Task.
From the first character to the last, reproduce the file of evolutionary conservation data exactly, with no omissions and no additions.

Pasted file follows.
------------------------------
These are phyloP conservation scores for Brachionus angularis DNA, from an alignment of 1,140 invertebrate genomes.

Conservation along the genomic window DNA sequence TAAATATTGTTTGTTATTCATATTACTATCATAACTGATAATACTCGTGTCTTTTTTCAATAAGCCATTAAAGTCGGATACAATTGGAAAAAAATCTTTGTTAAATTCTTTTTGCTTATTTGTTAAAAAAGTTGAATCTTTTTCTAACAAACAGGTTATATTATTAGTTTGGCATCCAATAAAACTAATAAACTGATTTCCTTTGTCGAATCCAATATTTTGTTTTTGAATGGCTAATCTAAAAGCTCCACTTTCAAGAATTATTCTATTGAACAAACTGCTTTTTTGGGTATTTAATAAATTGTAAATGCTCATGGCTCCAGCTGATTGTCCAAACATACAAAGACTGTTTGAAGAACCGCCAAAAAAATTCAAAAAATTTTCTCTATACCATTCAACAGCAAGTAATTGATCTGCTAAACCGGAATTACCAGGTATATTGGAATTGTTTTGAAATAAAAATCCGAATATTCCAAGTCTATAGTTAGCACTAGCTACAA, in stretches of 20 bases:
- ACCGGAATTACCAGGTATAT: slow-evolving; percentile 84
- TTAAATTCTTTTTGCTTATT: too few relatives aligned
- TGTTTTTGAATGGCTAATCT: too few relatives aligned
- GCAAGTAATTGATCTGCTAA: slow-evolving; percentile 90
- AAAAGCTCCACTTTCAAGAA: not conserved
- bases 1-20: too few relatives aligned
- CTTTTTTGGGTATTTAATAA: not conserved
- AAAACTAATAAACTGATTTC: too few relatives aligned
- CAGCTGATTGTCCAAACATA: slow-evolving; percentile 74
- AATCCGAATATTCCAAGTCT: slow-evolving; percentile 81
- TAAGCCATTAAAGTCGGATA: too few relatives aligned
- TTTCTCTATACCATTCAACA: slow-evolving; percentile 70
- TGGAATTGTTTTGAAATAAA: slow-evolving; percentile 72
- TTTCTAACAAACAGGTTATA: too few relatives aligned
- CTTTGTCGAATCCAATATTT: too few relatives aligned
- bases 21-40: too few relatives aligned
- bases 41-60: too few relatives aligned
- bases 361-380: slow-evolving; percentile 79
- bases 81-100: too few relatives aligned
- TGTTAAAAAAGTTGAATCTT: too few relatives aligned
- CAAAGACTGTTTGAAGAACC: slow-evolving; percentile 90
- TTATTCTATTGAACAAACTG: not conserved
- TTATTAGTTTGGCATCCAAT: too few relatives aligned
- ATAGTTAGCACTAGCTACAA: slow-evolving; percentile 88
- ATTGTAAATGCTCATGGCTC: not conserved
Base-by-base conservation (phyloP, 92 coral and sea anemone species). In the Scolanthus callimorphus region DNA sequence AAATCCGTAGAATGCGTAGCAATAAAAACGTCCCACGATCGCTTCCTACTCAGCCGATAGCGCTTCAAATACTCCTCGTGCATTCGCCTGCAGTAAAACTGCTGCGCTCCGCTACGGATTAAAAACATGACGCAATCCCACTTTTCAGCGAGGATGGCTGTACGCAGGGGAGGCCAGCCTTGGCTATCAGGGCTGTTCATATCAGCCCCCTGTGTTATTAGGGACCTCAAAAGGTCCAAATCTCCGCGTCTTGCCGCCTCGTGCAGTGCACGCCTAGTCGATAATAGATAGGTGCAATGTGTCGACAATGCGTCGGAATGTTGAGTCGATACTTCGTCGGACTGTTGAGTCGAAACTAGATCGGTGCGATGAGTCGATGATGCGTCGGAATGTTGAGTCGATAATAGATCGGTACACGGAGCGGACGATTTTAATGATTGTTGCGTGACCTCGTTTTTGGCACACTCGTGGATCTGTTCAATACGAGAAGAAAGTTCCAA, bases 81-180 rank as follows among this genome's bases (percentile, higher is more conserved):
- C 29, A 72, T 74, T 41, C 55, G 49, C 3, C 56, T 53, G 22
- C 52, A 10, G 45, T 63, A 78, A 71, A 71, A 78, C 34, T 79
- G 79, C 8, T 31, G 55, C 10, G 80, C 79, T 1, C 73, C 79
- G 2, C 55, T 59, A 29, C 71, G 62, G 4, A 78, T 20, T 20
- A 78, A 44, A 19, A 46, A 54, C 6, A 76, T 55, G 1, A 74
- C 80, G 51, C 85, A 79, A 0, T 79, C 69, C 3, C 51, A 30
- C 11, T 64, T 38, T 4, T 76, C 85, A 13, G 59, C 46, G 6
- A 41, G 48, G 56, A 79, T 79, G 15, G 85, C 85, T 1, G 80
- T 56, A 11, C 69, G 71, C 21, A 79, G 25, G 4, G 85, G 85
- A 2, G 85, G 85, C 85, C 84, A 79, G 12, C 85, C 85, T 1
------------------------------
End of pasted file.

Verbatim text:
These are phyloP conservation scores for Brachionus angularis DNA, from an alignment of 1,140 invertebrate genomes.

Conservation along the genomic window DNA sequence TAAATATTGTTTGTTATTCATATTACTATCATAACTGATAATACTCGTGTCTTTTTTCAATAAGCCATTAAAGTCGGATACAATTGGAAAAAAATCTTTGTTAAATTCTTTTTGCTTATTTGTTAAAAAAGTTGAATCTTTTTCTAACAAACAGGTTATATTATTAGTTTGGCATCCAATAAAACTAATAAACTGATTTCCTTTGTCGAATCCAATATTTTGTTTTTGAATGGCTAATCTAAAAGCTCCACTTTCAAGAATTATTCTATTGAACAAACTGCTTTTTTGGGTATTTAATAAATTGTAAATGCTCATGGCTCCAGCTGATTGTCCAAACATACAAAGACTGTTTGAAGAACCGCCAAAAAAATTCAAAAAATTTTCTCTATACCATTCAACAGCAAGTAATTGATCTGCTAAACCGGAATTACCAGGTATATTGGAATTGTTTTGAAATAAAAATCCGAATATTCCAAGTCTATAGTTAGCACTAGCTACAA, in stretches of 20 bases:
- ACCGGAATTACCAGGTATAT: slow-evolving; percentile 84
- TTAAATTCTTTTTGCTTATT: too few relatives aligned
- TGTTTTTGAATGGCTAATCT: too few relatives aligned
- GCAAGTAATTGATCTGCTAA: slow-evolving; percentile 90
- AAAAGCTCCACTTTCAAGAA: not conserved
- bases 1-20: too few relatives aligned
- CTTTTTTGGGTATTTAATAA: not conserved
- AAAACTAATAAACTGATTTC: too few relatives aligned
- CAGCTGATTGTCCAAACATA: slow-evolving; percentile 74
- AATCCGAATATTCCAAGTCT: slow-evolving; percentile 81
- TAAGCCATTAAAGTCGGATA: too few relatives aligned
- TTTCTCTATACCATTCAACA: slow-evolving; percentile 70
- TGGAATTGTTTTGAAATAAA: slow-evolving; percentile 72
- TTTCTAACAAACAGGTTATA: too few relatives aligned
- CTTTGTCGAATCCAATATTT: too few relatives aligned
- bases 21-40: too few relatives aligned
- bases 41-60: too few relatives aligned
- bases 361-380: slow-evolving; percentile 79
- bases 81-100: too few relatives aligned
- TGTTAAAAAAGTTGAATCTT: too few relatives aligned
- CAAAGACTGTTTGAAGAACC: slow-evolving; percentile 90
- TTATTCTATTGAACAAACTG: not conserved
- TTATTAGTTTGGCATCCAAT: too few relatives aligned
- ATAGTTAGCACTAGCTACAA: slow-evolving; percentile 88
- ATTGTAAATGCTCATGGCTC: not conserved
Base-by-base conservation (phyloP, 92 coral and sea anemone species). In the Scolanthus callimorphus region DNA sequence AAATCCGTAGAATGCGTAGCAATAAAAACGTCCCACGATCGCTTCCTACTCAGCCGATAGCGCTTCAAATACTCCTCGTGCATTCGCCTGCAGTAAAACTGCTGCGCTCCGCTACGGATTAAAAACATGACGCAATCCCACTTTTCAGCGAGGATGGCTGTACGCAGGGGAGGCCAGCCTTGGCTATCAGGGCTGTTCATATCAGCCCCCTGTGTTATTAGGGACCTCAAAAGGTCCAAATCTCCGCGTCTTGCCGCCTCGTGCAGTGCACGCCTAGTCGATAATAGATAGGTGCAATGTGTCGACAATGCGTCGGAATGTTGAGTCGATACTTCGTCGGACTGTTGAGTCGAAACTAGATCGGTGCGATGAGTCGATGATGCGTCGGAATGTTGAGTCGATAATAGATCGGTACACGGAGCGGACGATTTTAATGATTGTTGCGTGACCTCGTTTTTGGCACACTCGTGGATCTGTTCAATACGAGAAGAAAGTTCCAA, bases 81-180 rank as follows among this genome's bases (percentile, higher is more conserved):
- C 29, A 72, T 74, T 41, C 55, G 49, C 3, C 56, T 53, G 22
- C 52, A 10, G 45, T 63, A 78, A 71, A 71, A 78, C 34, T 79
- G 79, C 8, T 31, G 55, C 10, G 80, C 79, T 1, C 73, C 79
- G 2, C 55, T 59, A 29, C 71, G 62, G 4, A 78, T 20, T 20
- A 78, A 44, A 19, A 46, A 54, C 6, A 76, T 55, G 1, A 74
- C 80, G 51, C 85, A 79, A 0, T 79, C 69, C 3, C 51, A 30
- C 11, T 64, T 38, T 4, T 76, C 85, A 13, G 59, C 46, G 6
- A 41, G 48, G 56, A 79, T 79, G 15, G 85, C 85, T 1, G 80
- T 56, A 11, C 69, G 71, C 21, A 79, G 25, G 4, G 85, G 85
- A 2, G 85, G 85, C 85, C 84, A 79, G 12, C 85, C 85, T 1